Two hundred feet ahead of the Alumaweld, the rip current suddenly parted. Black columns thicker than a man’s body slid up through the surface, draped with the downrigger flashers, cables, and cannonballs. The split in the rip opened wider, and the huge black sail of a submarine emerged.
“Hoo-hah!” Stan hollered at his brother. “Yuppie snagged a Trident!”
As the submarine surfaced, the angle of the trapped downrigger cables grew steeper and steeper, lifting the Alumaweld’s stern from the water, and driving down the bow. The Yamahas’ propellers bit into air, their 300-horsepower roar became a shrill, frantic whine. The motors’ water intakes sucked air, too. Redlined, overheating, the four-strokes belched white smoke.
From the way they were losing ground on the flat-black painted ship, Bob guessed its speed at close to 40 miles an hour, this while dragging the Alumaweld behind. He had seen The Hunt for Red October seven times. And Tridents from the Bangor sub base were always passing through the Strait on their way in or out of the Pacific. This sail was low in profile and sloped in the rear.
“Stan, that ain’t a Trident!” he shouted through a cupped hand.
Stan couldn’t hear him over the sustained shriek of the wide-open Evinrude.
“That’s a goddam Russian sub!” Bob screamed at his brother. “And it’s headed for the Hook!” Then their boat bottomed out, full length, in a wave trough. The sickening impact slammed Bob’s jaws shut and he nearly bit off the tip of his tongue.
Ahead, the Yamaha four-strokes sounded like lawnmowers hitting rocks.
Abruptly, they went silent.
Bob held on to both gunwhales as the sub’s foaming wake hit them. When Stan swung wide to avoid being swamped, he stole a look over his shoulder. The sub was already a quarter mile away. It was about the same distance from the Coast Guard Air Station on the end of the spit.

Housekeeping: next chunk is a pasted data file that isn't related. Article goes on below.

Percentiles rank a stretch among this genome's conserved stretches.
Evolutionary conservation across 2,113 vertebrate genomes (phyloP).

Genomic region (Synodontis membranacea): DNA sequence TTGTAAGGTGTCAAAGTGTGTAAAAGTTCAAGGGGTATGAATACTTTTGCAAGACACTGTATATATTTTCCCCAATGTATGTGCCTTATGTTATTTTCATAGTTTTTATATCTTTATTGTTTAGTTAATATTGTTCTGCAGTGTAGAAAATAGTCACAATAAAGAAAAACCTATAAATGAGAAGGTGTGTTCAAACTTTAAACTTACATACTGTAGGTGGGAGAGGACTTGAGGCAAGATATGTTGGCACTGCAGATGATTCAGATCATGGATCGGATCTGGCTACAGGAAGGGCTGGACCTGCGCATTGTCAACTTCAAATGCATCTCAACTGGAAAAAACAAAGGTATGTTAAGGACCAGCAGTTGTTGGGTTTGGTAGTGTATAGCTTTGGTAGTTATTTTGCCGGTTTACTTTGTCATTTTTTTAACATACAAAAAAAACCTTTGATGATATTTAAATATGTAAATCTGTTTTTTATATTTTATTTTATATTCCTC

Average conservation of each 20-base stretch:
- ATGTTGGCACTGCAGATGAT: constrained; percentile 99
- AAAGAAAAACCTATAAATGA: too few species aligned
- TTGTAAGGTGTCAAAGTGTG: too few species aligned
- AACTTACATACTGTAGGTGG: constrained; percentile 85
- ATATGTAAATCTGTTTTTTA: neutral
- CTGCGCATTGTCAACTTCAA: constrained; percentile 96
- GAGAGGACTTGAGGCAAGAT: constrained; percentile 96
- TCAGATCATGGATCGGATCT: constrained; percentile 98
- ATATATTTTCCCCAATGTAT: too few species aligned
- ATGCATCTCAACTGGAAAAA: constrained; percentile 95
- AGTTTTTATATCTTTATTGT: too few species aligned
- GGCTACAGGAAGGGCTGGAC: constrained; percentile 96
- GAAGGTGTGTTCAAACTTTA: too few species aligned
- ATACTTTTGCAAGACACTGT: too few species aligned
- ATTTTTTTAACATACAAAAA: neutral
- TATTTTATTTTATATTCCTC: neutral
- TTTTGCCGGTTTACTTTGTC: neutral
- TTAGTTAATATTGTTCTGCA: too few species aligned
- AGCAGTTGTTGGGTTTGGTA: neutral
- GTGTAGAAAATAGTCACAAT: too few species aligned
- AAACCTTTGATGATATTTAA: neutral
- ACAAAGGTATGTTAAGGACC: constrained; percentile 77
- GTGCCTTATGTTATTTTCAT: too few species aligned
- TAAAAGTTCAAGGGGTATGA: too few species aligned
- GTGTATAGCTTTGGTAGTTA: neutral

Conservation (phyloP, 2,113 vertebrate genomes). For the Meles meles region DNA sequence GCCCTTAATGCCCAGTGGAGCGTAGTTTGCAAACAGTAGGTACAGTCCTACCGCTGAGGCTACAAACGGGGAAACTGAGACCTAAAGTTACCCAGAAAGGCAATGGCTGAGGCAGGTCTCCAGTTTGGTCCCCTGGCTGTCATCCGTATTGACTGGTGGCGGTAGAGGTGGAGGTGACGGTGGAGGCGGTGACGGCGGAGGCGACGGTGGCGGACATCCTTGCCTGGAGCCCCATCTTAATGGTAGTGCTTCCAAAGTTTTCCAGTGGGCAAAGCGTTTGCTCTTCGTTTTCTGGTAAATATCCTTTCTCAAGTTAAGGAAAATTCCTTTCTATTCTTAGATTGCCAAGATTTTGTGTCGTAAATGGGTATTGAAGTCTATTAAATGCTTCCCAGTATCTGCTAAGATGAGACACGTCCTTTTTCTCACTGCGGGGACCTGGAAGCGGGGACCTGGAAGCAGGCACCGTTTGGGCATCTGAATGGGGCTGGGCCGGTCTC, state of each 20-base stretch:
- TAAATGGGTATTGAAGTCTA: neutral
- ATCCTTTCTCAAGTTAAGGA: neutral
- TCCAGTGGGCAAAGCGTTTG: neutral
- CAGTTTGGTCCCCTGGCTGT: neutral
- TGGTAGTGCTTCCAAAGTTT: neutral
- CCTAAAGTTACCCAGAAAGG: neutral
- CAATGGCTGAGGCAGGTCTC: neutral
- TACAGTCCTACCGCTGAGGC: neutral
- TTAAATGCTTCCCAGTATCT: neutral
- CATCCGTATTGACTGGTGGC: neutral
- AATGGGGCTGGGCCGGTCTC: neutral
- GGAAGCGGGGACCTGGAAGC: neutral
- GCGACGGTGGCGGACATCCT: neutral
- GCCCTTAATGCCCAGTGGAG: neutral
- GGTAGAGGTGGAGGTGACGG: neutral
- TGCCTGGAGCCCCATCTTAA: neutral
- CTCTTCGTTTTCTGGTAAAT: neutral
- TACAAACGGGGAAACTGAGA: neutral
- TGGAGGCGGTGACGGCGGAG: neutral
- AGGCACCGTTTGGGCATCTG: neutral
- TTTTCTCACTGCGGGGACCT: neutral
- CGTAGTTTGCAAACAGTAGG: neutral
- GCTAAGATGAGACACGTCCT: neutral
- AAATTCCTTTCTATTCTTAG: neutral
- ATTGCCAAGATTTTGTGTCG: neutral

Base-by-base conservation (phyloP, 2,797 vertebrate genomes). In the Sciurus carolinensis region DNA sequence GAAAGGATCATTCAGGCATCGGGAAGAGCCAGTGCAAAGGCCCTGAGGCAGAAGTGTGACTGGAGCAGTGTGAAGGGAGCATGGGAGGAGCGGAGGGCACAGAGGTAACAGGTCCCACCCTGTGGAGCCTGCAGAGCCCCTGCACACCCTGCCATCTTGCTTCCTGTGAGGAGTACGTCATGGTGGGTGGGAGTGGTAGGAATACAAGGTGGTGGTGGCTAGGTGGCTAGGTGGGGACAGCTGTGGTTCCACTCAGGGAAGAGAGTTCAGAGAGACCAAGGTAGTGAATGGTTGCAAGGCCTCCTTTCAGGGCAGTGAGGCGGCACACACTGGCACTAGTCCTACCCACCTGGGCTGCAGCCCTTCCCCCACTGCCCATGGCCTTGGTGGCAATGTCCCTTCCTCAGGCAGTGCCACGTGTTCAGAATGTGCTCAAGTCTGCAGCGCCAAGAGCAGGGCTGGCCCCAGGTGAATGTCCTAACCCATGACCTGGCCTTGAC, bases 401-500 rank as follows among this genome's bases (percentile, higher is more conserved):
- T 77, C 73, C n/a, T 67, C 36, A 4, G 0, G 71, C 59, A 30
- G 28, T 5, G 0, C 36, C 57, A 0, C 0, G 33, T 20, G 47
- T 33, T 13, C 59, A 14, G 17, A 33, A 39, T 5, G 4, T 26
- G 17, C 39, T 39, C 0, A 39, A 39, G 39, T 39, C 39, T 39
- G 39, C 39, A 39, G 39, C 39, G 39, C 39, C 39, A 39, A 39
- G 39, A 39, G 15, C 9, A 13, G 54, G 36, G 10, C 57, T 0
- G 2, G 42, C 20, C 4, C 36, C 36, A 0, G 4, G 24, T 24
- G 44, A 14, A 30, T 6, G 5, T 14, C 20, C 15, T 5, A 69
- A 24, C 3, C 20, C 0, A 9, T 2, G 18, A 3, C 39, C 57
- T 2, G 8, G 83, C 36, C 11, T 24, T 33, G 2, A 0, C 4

Stan slowed the motor to idle. He and Bob carefully stood up to get a better look. The low, long ship barreled toward land. It showed no sign of turning or stopping.
“Oh, my God…” Bob muttered.
The impact boomed across the water like a thousand-pound bomb, followed by the shriek of an impossible weight of metal grinding over the Hook’s jagged riprap. As the vessel grounded itself, its bow angled upward. Dark, oily smoke poured from amidships, enveloping the sail and masts, a slender, greasy pillar coiling into the overcast sky.
From a half mile out, the Chugash brothers could see the beached sub’s engines were still running full speed, the screw throwing a towering roostertail. The Alumaweld lay bottom up on the edge of the riprap. It looked like a Cracker Jack toy beside the massive black hull.
The yuppie was nowhere in sight.
|From the book: Red Frost
By: Don Pendleton
Imprint and Series: Gold Eagle/Stony Man
Publication Date: (year/month) 07/08
Copyright © 2007
By: Worldwide Library
® and ™ are trademarks of the publisher.
The edition published by arrangement with Harlequin Books S.A.